With the current flurry of renewed discussion over nuclear arms and its irritating younger sibling, national missile defense, it is a glad thing to see a simultaneous American interest in remembering World War II.
Tom Brokaw's book "The Greatest Generation," the D-Day Museum in New Orleans, and the pending Washington, D.C. WWII memorial testify to the continuing importance of the war in our nation's experience.
The Germans remember WWII as well, though in a different spirit. And it is questionable whether we have learned as much from our victory as the Germans did from their loss. In Germany, you see, a newly rededicated Army base has been named for Sgt. Anton Schmid.
Sergeant Schmid, an Austrian drafted into the German Army in 1941, witnessed the mass murder of Lithuanian Jews at his post in Vilnius. He responded by hiding more than 250 Jews and aiding the Jewish underground. Schmid was caught in January 1942, and executed that March. In the 58 years since Schmid's death, Germany has learned enough from its WWII sins to honor a man with the ethical courage to betray the evil of the Reich.
In this US election year, however, we fail in our own ethical courage: The US and other WWII victors - the official nuclear-weapon states - still fail to move with passionate intensity toward the elimination of nuclear weapons, the war's continuing legacy to world affairs. We thus demonstrate our fatal misunderstanding, casting disarmament as a question of policy instead of morality.
Our nuclear weapons remain on hair-trigger alert, the cornerstone of our security policy. Disarmament is hostage to senatorial squabbling that treats international treaties as partisan prizes.
Neither Al Gore nor George W. Bush urges his proposed strategic-arms reductions in the context of eliminating nuclear weapons altogether. Our leaders ignore our sworn national oath under the 1968 Nuclear Non-Proliferation Treaty, reviewed and rededicated last May: We and the other nuclear- weapon states are bound to the "unequivocal undertaking" of complete nuclear disarmament.
More important, our leaders ignore the common person's sense of right and wrong.
We nations victorious in WWII never learned the very human morality for which we sent a great generation to fight and die. Allied soldiers returned from liberating Dachau and Auschwitz to discover their own homelands busy building death camps with wings. Our nuclear-war plans require at best what would be hanging offenses at Nuremburg - the wholesale burning of millions of civilians.
There is breathtaking evil in our sterile arguments of strategic necessity and the invention of a doctrine called Mutually Assured Destruction.
The political proponents of our nuclear system carry briefcases, not billyclubs; so we maintain and mostly ignore this modern evil, which Ronald Reagan, citing C.S. Lewis, called the evil of smooth-faced men in well-lit halls.
We who cast judgment at Nuremburg have failed to abide by its ethic to choose morality over country, doctrine, pride, or revenge. In five nations over 50 years, how has noone with the power to say simply, "This ends here," also possessed the ethical courage to do so?
A judgment of the cold war, however, must acknowledge it was an age of transcendent fears and abstract, seemingly uncontrollable forces. This cannot excuse, but does help to explain. It has been difficult enough to find heroes who resisted even an evil as immediate as the Holocaust.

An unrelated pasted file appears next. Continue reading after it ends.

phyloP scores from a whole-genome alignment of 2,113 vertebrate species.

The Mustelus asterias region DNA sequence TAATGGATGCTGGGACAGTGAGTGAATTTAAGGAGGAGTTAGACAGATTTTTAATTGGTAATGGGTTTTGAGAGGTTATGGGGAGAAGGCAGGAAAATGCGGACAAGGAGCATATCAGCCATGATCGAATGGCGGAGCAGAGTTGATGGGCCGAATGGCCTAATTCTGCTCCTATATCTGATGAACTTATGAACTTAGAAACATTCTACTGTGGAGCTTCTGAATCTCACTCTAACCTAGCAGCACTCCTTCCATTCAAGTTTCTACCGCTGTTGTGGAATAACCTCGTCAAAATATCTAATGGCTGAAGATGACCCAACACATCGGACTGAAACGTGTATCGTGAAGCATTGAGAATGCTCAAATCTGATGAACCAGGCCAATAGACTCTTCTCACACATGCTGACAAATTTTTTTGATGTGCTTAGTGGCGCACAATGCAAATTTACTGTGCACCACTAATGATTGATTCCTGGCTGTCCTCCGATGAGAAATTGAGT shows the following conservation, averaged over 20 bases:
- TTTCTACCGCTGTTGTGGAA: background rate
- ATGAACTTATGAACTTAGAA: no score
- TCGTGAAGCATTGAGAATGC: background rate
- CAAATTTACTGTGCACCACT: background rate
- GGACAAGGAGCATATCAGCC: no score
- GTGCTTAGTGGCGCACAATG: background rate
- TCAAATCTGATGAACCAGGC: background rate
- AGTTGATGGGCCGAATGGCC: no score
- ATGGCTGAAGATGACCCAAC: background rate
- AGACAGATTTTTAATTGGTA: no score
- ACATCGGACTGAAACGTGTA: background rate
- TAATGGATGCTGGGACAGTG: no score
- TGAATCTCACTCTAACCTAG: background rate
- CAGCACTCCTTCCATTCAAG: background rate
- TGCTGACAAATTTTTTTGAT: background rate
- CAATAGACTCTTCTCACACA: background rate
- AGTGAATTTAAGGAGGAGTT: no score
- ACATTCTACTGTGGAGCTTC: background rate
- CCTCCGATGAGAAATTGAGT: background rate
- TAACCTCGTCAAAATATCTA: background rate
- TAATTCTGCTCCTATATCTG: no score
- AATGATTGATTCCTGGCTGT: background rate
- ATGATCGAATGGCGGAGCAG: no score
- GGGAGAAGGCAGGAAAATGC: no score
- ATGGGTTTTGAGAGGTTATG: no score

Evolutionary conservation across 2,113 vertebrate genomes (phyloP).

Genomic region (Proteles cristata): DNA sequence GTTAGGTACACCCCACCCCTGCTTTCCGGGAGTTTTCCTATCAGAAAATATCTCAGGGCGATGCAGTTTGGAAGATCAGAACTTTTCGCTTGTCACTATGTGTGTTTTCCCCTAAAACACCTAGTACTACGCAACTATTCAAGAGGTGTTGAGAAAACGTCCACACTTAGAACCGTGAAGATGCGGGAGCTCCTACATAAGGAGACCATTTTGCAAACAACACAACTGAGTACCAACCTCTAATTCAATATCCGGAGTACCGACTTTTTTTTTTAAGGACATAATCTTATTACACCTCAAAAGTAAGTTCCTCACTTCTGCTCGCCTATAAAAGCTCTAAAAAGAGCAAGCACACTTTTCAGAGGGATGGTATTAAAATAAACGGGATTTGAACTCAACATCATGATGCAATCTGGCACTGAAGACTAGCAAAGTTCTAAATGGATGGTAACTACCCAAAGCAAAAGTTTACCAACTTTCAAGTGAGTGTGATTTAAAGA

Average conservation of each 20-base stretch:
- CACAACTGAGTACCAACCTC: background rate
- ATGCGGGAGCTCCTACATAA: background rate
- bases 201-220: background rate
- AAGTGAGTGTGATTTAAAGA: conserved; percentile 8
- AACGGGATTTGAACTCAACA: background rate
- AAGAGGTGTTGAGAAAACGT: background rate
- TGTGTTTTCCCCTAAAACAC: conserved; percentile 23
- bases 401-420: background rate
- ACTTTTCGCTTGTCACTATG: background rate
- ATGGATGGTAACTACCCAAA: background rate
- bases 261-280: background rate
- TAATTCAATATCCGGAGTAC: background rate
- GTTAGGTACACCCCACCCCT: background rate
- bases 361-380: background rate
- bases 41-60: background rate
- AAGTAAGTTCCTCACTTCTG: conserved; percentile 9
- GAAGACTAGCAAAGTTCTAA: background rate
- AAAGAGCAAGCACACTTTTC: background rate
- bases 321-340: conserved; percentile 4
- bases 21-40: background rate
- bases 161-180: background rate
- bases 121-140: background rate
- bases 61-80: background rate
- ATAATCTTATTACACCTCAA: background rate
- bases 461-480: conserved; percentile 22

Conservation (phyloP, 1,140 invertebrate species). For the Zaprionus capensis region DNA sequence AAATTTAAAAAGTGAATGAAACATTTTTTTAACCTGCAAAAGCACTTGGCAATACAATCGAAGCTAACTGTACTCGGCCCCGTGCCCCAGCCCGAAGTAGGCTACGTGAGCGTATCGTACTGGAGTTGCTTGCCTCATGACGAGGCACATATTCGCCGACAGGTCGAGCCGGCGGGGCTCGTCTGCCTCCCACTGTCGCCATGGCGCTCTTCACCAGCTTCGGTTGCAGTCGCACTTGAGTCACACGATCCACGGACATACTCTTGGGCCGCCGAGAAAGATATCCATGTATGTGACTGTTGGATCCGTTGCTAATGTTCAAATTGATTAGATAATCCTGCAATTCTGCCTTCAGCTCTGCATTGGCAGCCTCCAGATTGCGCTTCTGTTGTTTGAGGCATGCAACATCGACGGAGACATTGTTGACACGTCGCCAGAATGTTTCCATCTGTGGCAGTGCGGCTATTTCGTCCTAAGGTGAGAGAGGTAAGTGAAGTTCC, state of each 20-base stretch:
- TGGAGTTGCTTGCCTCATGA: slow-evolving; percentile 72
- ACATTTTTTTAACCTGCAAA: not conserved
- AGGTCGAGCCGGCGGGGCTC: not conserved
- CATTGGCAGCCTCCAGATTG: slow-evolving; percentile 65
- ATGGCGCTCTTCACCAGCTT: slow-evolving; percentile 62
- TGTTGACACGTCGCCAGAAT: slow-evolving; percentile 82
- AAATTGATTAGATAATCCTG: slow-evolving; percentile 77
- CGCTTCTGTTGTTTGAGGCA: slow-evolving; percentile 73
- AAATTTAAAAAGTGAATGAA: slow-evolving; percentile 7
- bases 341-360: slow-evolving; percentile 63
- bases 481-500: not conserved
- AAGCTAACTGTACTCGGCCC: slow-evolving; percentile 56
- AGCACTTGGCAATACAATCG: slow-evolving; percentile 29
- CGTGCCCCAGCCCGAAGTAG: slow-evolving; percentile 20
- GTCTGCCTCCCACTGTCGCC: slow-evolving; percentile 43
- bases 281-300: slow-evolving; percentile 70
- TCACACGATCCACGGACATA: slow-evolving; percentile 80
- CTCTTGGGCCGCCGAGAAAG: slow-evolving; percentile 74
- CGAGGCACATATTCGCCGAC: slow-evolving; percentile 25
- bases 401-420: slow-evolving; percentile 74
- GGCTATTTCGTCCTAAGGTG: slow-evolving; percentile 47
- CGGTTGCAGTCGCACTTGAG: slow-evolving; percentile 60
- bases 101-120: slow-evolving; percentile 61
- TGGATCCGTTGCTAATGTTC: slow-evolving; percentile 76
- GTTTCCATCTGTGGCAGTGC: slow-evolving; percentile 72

It is in the decade following the cold war that we've run out of explanations for why we continue to ignore Sergeant Schmid's lesson. This is the people's lesson to learn, and we have failed.
Nuremburg was a reparation forced by a common people's relentless failure to be horrified by pervasive sin. We victors of WWII will not have the abhorrent luxury of a half decade of death to help us discern our wrongs.
We cannot wait for a nuclear bomb to be used before learning to speak our ethical integrity. Our moral voice withers with disuse.
We the people continue our mute permission of nuclear weapons, death camps in our own backyards, with thousand of hydrogen furnaces at the ready. We continue to allow ourselves the false comfort of imagining that a matter of absolute morality could somehow be discussed using the language of strategy or security.
Worse still, in this election year, we continue to allow ourselves the silent cynicism of believing it naive and unrealistic to speak otherwise. The self-evident morality of nuclear weapon elimination is all the reason we need to proceed toward that goal; our debate should be limited to determining the safest and fastest means.
Human ethics own a place in the too-often amoral arena of international politics. Politics and foreign policy rooted in virtues offer us a third way of thinking, unconstrained by tired, cold-war-era paradigms.
In Schmid's last letter home, he wrote that he "merely behaved as a human being."
In this election year, we would do ourselves a service to demand that our leaders follow this example in dismantling our nuclear arsenal. In being men and women before their offices, they would honor the ethic of Nuremberg for which our soldiers died: Our humanity above all else.
*Tyler Stevenson coordinates religious and political field operations for the Global Security Institute, a nonprofit organization specializing in nuclear disarmament and security issues. The views expressed here are his own.
(c) Copyright 2000. The Christian Science Publishing Society